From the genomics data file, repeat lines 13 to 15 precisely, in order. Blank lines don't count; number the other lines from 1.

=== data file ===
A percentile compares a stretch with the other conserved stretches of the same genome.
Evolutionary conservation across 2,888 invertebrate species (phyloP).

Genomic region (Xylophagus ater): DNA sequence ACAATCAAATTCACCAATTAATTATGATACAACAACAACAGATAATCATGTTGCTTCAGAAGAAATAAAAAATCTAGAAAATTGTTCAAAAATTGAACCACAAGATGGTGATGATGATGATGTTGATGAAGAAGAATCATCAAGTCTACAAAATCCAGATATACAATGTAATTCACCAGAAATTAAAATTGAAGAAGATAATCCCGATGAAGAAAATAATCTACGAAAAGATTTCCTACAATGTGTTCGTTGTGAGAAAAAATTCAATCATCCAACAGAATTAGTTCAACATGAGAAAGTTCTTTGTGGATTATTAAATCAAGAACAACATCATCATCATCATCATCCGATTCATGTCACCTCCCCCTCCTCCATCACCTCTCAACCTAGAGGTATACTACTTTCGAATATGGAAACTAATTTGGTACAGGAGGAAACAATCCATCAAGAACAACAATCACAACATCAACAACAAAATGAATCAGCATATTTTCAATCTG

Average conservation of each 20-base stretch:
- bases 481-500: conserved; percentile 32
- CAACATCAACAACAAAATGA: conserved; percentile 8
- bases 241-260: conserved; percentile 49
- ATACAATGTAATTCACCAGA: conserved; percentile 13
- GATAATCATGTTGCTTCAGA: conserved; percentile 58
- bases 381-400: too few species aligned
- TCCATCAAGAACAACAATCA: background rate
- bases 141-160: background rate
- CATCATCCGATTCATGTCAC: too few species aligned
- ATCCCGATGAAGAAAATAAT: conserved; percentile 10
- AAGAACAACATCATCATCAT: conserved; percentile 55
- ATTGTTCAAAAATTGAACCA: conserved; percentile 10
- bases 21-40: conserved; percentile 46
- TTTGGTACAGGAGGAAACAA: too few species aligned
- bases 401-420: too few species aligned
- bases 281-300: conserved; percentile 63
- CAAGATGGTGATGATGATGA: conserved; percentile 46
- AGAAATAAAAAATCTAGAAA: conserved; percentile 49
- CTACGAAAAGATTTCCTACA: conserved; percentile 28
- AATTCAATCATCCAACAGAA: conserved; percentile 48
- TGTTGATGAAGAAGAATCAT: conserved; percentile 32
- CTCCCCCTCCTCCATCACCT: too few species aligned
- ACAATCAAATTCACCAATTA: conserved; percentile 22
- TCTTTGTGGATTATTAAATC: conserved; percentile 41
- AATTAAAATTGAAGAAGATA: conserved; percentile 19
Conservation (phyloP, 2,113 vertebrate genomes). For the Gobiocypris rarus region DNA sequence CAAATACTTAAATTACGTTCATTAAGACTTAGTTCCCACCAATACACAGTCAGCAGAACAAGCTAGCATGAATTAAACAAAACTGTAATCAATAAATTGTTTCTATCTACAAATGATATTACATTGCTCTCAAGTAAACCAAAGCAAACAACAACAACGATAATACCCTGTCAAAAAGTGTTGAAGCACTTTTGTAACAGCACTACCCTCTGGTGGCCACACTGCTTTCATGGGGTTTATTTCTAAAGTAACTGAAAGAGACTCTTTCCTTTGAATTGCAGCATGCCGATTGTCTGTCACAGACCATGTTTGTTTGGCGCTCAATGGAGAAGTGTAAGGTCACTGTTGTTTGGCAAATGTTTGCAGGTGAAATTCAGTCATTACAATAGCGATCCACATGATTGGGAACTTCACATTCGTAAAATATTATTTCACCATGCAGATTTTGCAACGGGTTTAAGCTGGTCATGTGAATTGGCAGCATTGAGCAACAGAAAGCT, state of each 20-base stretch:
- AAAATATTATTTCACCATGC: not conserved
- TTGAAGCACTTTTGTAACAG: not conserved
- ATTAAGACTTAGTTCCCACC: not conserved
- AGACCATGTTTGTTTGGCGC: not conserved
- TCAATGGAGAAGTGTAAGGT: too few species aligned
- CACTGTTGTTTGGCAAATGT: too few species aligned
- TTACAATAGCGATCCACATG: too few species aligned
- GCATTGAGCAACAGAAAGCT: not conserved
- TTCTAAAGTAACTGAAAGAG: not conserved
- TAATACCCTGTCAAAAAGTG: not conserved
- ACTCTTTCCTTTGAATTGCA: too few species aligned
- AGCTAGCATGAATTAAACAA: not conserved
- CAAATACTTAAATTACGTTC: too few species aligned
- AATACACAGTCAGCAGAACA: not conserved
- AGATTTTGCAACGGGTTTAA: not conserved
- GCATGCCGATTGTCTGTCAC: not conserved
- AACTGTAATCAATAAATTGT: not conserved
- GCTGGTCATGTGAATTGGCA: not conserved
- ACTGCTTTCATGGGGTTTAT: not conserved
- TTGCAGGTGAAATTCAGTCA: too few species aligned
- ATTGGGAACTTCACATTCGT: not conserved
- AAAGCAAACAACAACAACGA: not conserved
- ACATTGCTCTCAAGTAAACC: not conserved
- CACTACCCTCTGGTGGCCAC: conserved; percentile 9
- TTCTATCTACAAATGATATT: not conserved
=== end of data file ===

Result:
- CATCATCCGATTCATGTCAC: too few species aligned
- ATCCCGATGAAGAAAATAAT: conserved; percentile 10
- AAGAACAACATCATCATCAT: conserved; percentile 55